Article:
The Parkinson’s research community is currently drowning in data related to genetics.
It feels like every time one comes up for air, there is a new study highlighting not one, but half a dozen novel genetic variants associated with an increased risk of developing the condition. This week alone, a new research report has been made available that by itself proposes 39 new genetic risk factors.
The researchers analysed the DNA of 37,700 people with Parkinson’s and 1.4 million (!!!) healthy control subjects and found a total of 92 genetic risk factors for PD.
But what does it all mean? How much influence does genetics have on Parkinson’s?
In today’s post, we will outline the genetics of Parkinson’s, review some of the new studies, and discuss what the new findings mean for Parkinson’s.
When I say the word ‘mutant’, what do you think of?
Perhaps your imagination drifts towards comic book superheroes or characters in movies who have acquired amazing new super powers resulting from their bodies being zapped with toxic gamma-rays or such like.
Alternatively, maybe you think of certain negative connotation associated with the word ‘mutant’. You might associate the word with terms like ‘weirdo’ or ‘oddity’, and think of the ‘freak show’ performers who used to be put on display at the travelling carnivals.
Circus freak show (photo bombing giraffe). Source: Bretlittlehales
In biology, however, the word ‘mutant’ means something utterly different.
What does ‘mutant’ mean in biology?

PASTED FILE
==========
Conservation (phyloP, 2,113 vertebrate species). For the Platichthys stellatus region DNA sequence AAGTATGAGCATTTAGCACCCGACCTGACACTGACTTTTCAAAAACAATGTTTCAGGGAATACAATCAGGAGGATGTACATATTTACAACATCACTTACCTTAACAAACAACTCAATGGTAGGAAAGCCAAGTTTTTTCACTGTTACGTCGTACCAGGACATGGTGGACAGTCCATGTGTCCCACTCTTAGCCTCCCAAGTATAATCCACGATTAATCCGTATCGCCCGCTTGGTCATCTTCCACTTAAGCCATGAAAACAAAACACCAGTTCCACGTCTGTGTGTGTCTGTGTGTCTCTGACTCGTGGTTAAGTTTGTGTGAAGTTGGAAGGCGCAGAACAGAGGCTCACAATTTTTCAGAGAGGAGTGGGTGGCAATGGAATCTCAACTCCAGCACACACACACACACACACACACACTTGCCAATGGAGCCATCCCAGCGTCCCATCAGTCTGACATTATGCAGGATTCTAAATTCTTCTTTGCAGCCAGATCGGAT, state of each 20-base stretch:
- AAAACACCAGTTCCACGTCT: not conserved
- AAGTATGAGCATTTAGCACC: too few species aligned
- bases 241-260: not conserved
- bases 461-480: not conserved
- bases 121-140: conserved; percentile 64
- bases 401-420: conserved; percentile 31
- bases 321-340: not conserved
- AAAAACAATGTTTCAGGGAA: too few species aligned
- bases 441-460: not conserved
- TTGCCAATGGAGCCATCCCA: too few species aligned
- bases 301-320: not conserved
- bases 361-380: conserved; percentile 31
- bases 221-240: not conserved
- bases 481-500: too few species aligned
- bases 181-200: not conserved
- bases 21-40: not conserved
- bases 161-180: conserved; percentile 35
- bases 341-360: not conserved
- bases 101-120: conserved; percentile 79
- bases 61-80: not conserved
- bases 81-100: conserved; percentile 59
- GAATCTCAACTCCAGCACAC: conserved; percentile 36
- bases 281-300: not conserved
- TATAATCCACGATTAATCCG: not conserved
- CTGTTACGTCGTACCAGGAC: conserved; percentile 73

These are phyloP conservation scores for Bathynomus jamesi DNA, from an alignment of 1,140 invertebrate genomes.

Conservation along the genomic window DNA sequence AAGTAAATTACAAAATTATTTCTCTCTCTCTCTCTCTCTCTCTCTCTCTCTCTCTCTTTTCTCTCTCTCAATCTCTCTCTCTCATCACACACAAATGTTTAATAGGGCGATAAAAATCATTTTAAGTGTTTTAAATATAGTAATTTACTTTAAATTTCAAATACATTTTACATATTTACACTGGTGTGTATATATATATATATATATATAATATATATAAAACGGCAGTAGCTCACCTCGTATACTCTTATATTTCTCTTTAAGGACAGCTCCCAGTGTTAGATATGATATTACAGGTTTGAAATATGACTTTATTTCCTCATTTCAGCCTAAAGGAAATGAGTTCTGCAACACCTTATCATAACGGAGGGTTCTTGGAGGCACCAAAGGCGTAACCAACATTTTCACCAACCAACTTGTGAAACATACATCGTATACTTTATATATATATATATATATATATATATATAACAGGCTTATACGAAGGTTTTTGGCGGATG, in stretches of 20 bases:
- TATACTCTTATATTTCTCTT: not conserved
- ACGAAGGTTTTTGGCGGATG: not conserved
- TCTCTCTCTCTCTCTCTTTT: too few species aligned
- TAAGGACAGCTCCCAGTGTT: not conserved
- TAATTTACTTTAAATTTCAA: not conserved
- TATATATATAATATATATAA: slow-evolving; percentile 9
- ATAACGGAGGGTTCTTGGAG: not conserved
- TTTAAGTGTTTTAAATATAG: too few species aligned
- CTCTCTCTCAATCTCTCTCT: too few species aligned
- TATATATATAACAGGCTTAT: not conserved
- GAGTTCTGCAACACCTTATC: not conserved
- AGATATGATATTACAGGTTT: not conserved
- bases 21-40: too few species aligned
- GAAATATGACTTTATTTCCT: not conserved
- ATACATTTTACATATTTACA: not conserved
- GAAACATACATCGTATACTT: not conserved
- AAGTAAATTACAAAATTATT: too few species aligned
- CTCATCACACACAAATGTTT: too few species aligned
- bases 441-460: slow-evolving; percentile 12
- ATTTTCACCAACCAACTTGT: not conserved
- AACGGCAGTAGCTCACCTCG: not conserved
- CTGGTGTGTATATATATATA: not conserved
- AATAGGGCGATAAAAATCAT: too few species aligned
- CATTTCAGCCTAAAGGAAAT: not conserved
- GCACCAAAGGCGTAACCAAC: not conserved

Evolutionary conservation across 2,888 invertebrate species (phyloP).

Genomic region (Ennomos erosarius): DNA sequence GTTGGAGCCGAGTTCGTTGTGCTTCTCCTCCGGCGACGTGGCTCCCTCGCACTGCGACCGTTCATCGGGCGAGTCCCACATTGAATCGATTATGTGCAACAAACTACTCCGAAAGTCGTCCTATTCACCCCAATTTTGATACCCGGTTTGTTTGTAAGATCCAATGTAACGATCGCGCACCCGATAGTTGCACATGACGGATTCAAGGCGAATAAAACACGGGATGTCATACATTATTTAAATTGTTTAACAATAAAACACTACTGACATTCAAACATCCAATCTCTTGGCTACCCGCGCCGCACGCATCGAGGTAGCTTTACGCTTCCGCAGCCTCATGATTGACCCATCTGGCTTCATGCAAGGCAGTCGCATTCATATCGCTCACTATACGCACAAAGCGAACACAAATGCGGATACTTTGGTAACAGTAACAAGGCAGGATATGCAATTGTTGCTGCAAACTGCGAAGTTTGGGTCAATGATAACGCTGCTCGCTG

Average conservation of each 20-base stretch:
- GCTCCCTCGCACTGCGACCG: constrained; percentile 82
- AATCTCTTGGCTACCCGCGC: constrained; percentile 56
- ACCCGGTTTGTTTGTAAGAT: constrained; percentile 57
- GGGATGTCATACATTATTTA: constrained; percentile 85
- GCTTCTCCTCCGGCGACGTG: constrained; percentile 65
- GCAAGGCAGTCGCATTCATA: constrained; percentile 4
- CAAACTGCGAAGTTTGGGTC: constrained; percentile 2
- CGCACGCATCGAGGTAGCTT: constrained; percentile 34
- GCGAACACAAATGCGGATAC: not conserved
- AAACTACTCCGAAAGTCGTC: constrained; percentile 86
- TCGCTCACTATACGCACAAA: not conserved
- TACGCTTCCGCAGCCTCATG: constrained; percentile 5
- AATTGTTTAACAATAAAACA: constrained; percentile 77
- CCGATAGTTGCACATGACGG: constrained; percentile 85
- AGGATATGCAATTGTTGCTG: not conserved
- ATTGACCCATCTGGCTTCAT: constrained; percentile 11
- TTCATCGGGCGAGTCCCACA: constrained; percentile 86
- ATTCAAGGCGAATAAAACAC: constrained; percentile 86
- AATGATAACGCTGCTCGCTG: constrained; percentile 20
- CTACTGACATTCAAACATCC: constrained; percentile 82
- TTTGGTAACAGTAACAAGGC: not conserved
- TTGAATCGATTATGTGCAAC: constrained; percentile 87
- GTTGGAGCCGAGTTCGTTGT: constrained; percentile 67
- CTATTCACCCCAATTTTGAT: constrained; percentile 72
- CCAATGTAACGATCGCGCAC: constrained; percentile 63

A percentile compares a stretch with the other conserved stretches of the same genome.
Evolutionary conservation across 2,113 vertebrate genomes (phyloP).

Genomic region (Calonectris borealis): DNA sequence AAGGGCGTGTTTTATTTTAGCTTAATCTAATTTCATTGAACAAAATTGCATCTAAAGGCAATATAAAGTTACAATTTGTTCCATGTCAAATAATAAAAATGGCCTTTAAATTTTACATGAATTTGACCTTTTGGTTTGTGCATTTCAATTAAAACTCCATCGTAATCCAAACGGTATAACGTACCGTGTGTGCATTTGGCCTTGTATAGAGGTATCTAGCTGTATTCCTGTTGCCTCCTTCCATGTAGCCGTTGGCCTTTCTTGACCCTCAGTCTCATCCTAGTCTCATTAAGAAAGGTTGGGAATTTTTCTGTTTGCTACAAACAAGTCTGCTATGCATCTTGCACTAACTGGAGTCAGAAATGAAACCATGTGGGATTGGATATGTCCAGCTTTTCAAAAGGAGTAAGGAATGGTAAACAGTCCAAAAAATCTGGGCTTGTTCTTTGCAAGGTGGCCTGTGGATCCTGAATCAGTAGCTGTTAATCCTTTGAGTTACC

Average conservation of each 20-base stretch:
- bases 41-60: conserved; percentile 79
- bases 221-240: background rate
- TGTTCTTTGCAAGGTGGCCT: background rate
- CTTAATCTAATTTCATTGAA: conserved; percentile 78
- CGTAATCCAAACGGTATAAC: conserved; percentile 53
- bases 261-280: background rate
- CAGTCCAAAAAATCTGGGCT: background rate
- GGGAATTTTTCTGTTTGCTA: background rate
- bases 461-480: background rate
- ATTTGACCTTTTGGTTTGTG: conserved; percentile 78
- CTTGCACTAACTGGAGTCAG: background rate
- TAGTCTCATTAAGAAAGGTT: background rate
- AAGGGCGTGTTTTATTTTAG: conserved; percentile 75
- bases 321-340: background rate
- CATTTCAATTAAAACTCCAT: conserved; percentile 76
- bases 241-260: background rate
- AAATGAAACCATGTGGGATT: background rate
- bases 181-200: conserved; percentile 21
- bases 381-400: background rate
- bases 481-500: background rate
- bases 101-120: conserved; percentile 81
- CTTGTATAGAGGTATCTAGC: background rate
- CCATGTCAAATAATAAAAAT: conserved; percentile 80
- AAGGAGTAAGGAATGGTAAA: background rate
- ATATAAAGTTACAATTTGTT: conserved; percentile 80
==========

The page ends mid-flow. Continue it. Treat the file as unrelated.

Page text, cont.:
One of the most common observations that people make when they attend a Parkinson’s disease support group meeting is the huge variety of symptoms between sufferers.
Some people affected by this condition are more tremor dominant, while others have more pronounced gait (or walking) issues. In addition, some people have an early onset version, while others has a very later onset. What could explain this wide range of features?
A group of Stanford researchers have recently proposed an interesting new idea regarding our understanding of genetics that could partly explain some of this variability. In todays post I speculate on whether their idea could be applied to Parkinson’s disease.
Earlier this year an interesting study was published in the prestigious journal Nature on the topic of the genetics of height (yes height. Trust me, I’m going somewhere with this):
Title: Rare and low-frequency coding variants alter human adult height
Authors: Marouli E, Graff M, Medina-Gomez C, Lo KS, Wood AR, Kjaer TR, Fine RS, Lu Y, Schurmann C,………at least 200 additional authors have been deleted here in order to save some space…….EPIC-InterAct Consortium; CHD Exome+ Consortium; ExomeBP Consortium; T2D-Genes Consortium; GoT2D Genes Consortium; Global Lipids Genetics Consortium; ReproGen Consortium; MAGIC Investigators, Rotter JI, Boehnke M, Kathiresan S, McCarthy MI, Willer CJ, Stefansson K, Borecki IB, Liu DJ, North KE, Heard-Costa NL, Pers TH, Lindgren CM, Oxvig C, Kutalik Z, Rivadeneira F, Loos RJ, Frayling TM, Hirschhorn JN, Deloukas P, Lettre G.
Journal: Nature. 2017 Feb 9;542(7640):186-190.
In this study, the researchers – who are part of the GIANT consortium – were analysing DNA collected from over 700,000 people and trying to determine what genetic differences could influence height.
Height is not important for music. Source: Imgur
Why study height?
Good question. There are several reasons:
Firstly, it is easy to accurately measure. Second, the researchers believed that if we can master the complex genetics of something simple like height maybe what we learn will give us a blueprint for how we should study more complex medical disorders that have thus far eluded our complete understanding.